Pet-friendly gardening tips.

Gardening can be a fun and rewarding activity to enjoy outside, as a way for you to relax in the fresh air and nice weather. It can be even more enjoyable when your pets can relish in the garden with you. With safety in mind regarding toxins, parasite prevention, and fencing, you and your pets can experience quality time together in outdoor gardens. 

The team at Parkside Animal Hospital has put together a pet-friendly guide to gardening so you and your pets can enjoy its fruits, flowers, or veggies together! 

Watch Out for Poisonous Plants and Materials 

The potential toxins found in gardens can come in many forms. Certain types of plants and chemicals pose a serious risk to your pet’s health. While some plants are more harmful than others, consuming any plant can potentially cause gastrointestinal issues or vomiting in pets. 

Lilies, ivy and aloe are just a handful of the many plants that can be toxic for your dog or cat to ingest or chew. Check out The ASPCA Animal Poison Control’s list of poisonous plants to avoid in your garden and household. 

Also, beware of other dangers like hazardous chemicals in fertilizers, pesticides, and other common gardening chemicals. If you believe your pet has ingested a poisonous plant or chemical, contact the Parkside veterinarians or the Pet Poison Hotline immediately.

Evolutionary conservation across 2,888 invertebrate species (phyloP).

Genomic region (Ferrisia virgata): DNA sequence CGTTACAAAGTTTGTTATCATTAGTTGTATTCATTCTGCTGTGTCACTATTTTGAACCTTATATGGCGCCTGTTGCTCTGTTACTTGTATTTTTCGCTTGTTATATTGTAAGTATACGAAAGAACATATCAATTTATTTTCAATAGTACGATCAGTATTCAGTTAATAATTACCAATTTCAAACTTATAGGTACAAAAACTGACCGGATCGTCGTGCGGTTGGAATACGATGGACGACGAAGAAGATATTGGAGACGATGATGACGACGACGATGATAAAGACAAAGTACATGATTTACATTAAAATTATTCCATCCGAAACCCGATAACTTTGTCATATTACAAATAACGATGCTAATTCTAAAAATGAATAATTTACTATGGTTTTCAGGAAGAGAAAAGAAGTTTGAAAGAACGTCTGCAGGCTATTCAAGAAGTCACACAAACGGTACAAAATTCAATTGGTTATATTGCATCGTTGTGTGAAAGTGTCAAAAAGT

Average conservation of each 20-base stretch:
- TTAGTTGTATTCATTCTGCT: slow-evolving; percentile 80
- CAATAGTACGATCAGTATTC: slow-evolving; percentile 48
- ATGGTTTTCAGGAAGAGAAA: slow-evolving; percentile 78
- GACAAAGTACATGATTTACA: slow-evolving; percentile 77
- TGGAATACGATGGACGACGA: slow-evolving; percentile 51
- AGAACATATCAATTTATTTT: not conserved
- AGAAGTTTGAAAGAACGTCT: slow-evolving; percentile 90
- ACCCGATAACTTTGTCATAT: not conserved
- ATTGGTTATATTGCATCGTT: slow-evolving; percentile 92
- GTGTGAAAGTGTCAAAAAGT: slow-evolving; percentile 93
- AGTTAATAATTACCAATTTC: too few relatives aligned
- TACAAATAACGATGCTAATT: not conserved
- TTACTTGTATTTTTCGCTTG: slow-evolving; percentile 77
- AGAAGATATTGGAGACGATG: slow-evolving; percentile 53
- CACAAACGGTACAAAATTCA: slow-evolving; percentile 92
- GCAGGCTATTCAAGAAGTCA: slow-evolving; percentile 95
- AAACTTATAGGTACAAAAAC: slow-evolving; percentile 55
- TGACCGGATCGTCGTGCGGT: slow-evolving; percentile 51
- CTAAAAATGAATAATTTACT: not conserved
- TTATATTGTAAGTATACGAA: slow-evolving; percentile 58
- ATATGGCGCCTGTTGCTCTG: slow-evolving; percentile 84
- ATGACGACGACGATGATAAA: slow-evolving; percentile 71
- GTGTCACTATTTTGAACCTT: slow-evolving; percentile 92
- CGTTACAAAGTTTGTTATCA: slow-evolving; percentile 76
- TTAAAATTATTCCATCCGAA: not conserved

Parasite Prevention 

Just as you watch your plants for parasite infections, you should also be mindful of your pets! Make sure your pets are up-to-date with their heartworm testing and medication. Also, be sure to keep your pets safe by administering monthly parasite preventives. 

More time outdoors also increases your pet’s risk of encountering creeping crawlies. Be sure to check your pet’s fur for unwelcome visitors such as ticks and fleas. 

If you notice your pet has started itchy and scratching more than usual after time in the garden, there is a possibility that they are suffering from allergies. Call your Parkside veterinarians if you notice excessive itching, chewing on their paws, or other signs or parasites or seasonal allergies

Borders and Boundaries 

Creating a perimeter around your garden can help keep your pet out when they are not supposed to be in there. Not only does it keep your pet safe when you’re not supervising, but it can also protect your plants from trampling. Any plant can be hampered by urination or paws running over it. Teach your dog to avoid running through your garden space and encourage them to potty elsewhere in the yard. 

Another way to avoid trampled plants is to consider creating a dog path in your garden.  Establish a clear perimeter and a pathway, so your dog knows the correct way to navigate through your garden. If a pathway is already established, there is less of a chance that your dog will trample over your plants and will instead use the path that is conveniently laid out for them. 

The team at Parkside Animal Hospital wants you and your pets to enjoy the springtime and feel safe in your garden together! Contact us today for more tips and advice for living your best life with your pet.